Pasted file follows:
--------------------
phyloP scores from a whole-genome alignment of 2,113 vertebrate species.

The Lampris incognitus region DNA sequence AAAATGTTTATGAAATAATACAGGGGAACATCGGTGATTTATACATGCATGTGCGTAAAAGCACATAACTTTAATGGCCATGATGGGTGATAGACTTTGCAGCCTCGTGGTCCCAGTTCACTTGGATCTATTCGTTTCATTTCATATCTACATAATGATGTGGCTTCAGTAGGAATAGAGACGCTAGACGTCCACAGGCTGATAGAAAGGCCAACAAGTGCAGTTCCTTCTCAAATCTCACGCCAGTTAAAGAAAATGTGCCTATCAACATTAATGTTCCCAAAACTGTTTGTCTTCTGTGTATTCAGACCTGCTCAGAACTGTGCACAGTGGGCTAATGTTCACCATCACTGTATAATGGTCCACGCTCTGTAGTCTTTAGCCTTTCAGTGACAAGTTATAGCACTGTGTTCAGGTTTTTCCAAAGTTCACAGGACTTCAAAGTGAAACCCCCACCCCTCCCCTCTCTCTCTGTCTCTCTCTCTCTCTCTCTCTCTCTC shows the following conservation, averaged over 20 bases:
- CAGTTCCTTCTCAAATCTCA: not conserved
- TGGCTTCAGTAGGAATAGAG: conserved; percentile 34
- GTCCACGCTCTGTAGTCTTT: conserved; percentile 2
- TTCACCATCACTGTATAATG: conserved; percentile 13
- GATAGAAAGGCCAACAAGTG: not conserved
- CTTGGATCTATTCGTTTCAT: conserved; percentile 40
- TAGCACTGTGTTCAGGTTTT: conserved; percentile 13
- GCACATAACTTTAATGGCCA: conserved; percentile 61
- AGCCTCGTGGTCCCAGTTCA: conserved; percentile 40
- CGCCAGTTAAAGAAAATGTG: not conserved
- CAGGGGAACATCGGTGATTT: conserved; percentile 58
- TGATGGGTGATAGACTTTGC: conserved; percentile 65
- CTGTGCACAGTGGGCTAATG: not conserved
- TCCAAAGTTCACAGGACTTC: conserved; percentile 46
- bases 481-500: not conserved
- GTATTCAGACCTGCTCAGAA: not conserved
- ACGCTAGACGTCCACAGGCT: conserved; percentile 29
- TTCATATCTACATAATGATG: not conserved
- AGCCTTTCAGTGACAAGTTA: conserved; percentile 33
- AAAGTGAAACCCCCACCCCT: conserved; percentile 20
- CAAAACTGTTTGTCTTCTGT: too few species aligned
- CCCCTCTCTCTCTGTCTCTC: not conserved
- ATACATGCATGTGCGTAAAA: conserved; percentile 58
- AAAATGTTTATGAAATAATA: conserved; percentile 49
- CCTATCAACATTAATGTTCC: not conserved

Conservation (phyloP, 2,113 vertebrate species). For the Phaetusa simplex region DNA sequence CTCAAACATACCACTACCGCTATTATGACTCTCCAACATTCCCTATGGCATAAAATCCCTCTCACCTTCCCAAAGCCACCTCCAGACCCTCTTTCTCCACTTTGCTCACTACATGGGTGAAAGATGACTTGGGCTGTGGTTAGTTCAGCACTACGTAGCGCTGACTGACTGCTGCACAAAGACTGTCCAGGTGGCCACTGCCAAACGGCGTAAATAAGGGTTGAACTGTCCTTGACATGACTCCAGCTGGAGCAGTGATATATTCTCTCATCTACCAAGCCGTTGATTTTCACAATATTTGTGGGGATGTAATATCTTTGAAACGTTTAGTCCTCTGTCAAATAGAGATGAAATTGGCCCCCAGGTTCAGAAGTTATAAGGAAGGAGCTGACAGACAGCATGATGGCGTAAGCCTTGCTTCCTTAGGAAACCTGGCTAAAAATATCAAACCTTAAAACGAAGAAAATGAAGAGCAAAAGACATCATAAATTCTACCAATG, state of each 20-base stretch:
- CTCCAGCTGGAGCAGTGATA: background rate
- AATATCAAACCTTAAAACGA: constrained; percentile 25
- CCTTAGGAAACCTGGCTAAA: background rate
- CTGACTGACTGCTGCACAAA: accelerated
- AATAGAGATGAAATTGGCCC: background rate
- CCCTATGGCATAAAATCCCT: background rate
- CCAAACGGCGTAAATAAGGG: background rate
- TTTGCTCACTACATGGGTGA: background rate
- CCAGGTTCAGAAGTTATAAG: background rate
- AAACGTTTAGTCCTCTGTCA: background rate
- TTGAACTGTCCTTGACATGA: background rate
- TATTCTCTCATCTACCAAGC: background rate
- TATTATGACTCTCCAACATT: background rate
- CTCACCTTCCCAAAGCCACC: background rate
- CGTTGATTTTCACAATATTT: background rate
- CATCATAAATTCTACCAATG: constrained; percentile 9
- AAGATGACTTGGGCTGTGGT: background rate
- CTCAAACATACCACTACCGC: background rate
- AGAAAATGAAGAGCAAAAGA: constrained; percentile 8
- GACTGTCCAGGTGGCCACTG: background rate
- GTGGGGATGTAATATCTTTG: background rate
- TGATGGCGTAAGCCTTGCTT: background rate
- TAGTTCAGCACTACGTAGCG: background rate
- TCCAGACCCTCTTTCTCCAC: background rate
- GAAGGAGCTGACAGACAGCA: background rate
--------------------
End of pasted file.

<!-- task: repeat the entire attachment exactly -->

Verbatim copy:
phyloP scores from a whole-genome alignment of 2,113 vertebrate species.

The Lampris incognitus region DNA sequence AAAATGTTTATGAAATAATACAGGGGAACATCGGTGATTTATACATGCATGTGCGTAAAAGCACATAACTTTAATGGCCATGATGGGTGATAGACTTTGCAGCCTCGTGGTCCCAGTTCACTTGGATCTATTCGTTTCATTTCATATCTACATAATGATGTGGCTTCAGTAGGAATAGAGACGCTAGACGTCCACAGGCTGATAGAAAGGCCAACAAGTGCAGTTCCTTCTCAAATCTCACGCCAGTTAAAGAAAATGTGCCTATCAACATTAATGTTCCCAAAACTGTTTGTCTTCTGTGTATTCAGACCTGCTCAGAACTGTGCACAGTGGGCTAATGTTCACCATCACTGTATAATGGTCCACGCTCTGTAGTCTTTAGCCTTTCAGTGACAAGTTATAGCACTGTGTTCAGGTTTTTCCAAAGTTCACAGGACTTCAAAGTGAAACCCCCACCCCTCCCCTCTCTCTCTGTCTCTCTCTCTCTCTCTCTCTCTCTC shows the following conservation, averaged over 20 bases:
- CAGTTCCTTCTCAAATCTCA: not conserved
- TGGCTTCAGTAGGAATAGAG: conserved; percentile 34
- GTCCACGCTCTGTAGTCTTT: conserved; percentile 2
- TTCACCATCACTGTATAATG: conserved; percentile 13
- GATAGAAAGGCCAACAAGTG: not conserved
- CTTGGATCTATTCGTTTCAT: conserved; percentile 40
- TAGCACTGTGTTCAGGTTTT: conserved; percentile 13
- GCACATAACTTTAATGGCCA: conserved; percentile 61
- AGCCTCGTGGTCCCAGTTCA: conserved; percentile 40
- CGCCAGTTAAAGAAAATGTG: not conserved
- CAGGGGAACATCGGTGATTT: conserved; percentile 58
- TGATGGGTGATAGACTTTGC: conserved; percentile 65
- CTGTGCACAGTGGGCTAATG: not conserved
- TCCAAAGTTCACAGGACTTC: conserved; percentile 46
- bases 481-500: not conserved
- GTATTCAGACCTGCTCAGAA: not conserved
- ACGCTAGACGTCCACAGGCT: conserved; percentile 29
- TTCATATCTACATAATGATG: not conserved
- AGCCTTTCAGTGACAAGTTA: conserved; percentile 33
- AAAGTGAAACCCCCACCCCT: conserved; percentile 20
- CAAAACTGTTTGTCTTCTGT: too few species aligned
- CCCCTCTCTCTCTGTCTCTC: not conserved
- ATACATGCATGTGCGTAAAA: conserved; percentile 58
- AAAATGTTTATGAAATAATA: conserved; percentile 49
- CCTATCAACATTAATGTTCC: not conserved

Conservation (phyloP, 2,113 vertebrate species). For the Phaetusa simplex region DNA sequence CTCAAACATACCACTACCGCTATTATGACTCTCCAACATTCCCTATGGCATAAAATCCCTCTCACCTTCCCAAAGCCACCTCCAGACCCTCTTTCTCCACTTTGCTCACTACATGGGTGAAAGATGACTTGGGCTGTGGTTAGTTCAGCACTACGTAGCGCTGACTGACTGCTGCACAAAGACTGTCCAGGTGGCCACTGCCAAACGGCGTAAATAAGGGTTGAACTGTCCTTGACATGACTCCAGCTGGAGCAGTGATATATTCTCTCATCTACCAAGCCGTTGATTTTCACAATATTTGTGGGGATGTAATATCTTTGAAACGTTTAGTCCTCTGTCAAATAGAGATGAAATTGGCCCCCAGGTTCAGAAGTTATAAGGAAGGAGCTGACAGACAGCATGATGGCGTAAGCCTTGCTTCCTTAGGAAACCTGGCTAAAAATATCAAACCTTAAAACGAAGAAAATGAAGAGCAAAAGACATCATAAATTCTACCAATG, state of each 20-base stretch:
- CTCCAGCTGGAGCAGTGATA: background rate
- AATATCAAACCTTAAAACGA: constrained; percentile 25
- CCTTAGGAAACCTGGCTAAA: background rate
- CTGACTGACTGCTGCACAAA: accelerated
- AATAGAGATGAAATTGGCCC: background rate
- CCCTATGGCATAAAATCCCT: background rate
- CCAAACGGCGTAAATAAGGG: background rate
- TTTGCTCACTACATGGGTGA: background rate
- CCAGGTTCAGAAGTTATAAG: background rate
- AAACGTTTAGTCCTCTGTCA: background rate
- TTGAACTGTCCTTGACATGA: background rate
- TATTCTCTCATCTACCAAGC: background rate
- TATTATGACTCTCCAACATT: background rate
- CTCACCTTCCCAAAGCCACC: background rate
- CGTTGATTTTCACAATATTT: background rate
- CATCATAAATTCTACCAATG: constrained; percentile 9
- AAGATGACTTGGGCTGTGGT: background rate
- CTCAAACATACCACTACCGC: background rate
- AGAAAATGAAGAGCAAAAGA: constrained; percentile 8
- GACTGTCCAGGTGGCCACTG: background rate
- GTGGGGATGTAATATCTTTG: background rate
- TGATGGCGTAAGCCTTGCTT: background rate
- TAGTTCAGCACTACGTAGCG: background rate
- TCCAGACCCTCTTTCTCCAC: background rate
- GAAGGAGCTGACAGACAGCA: background rate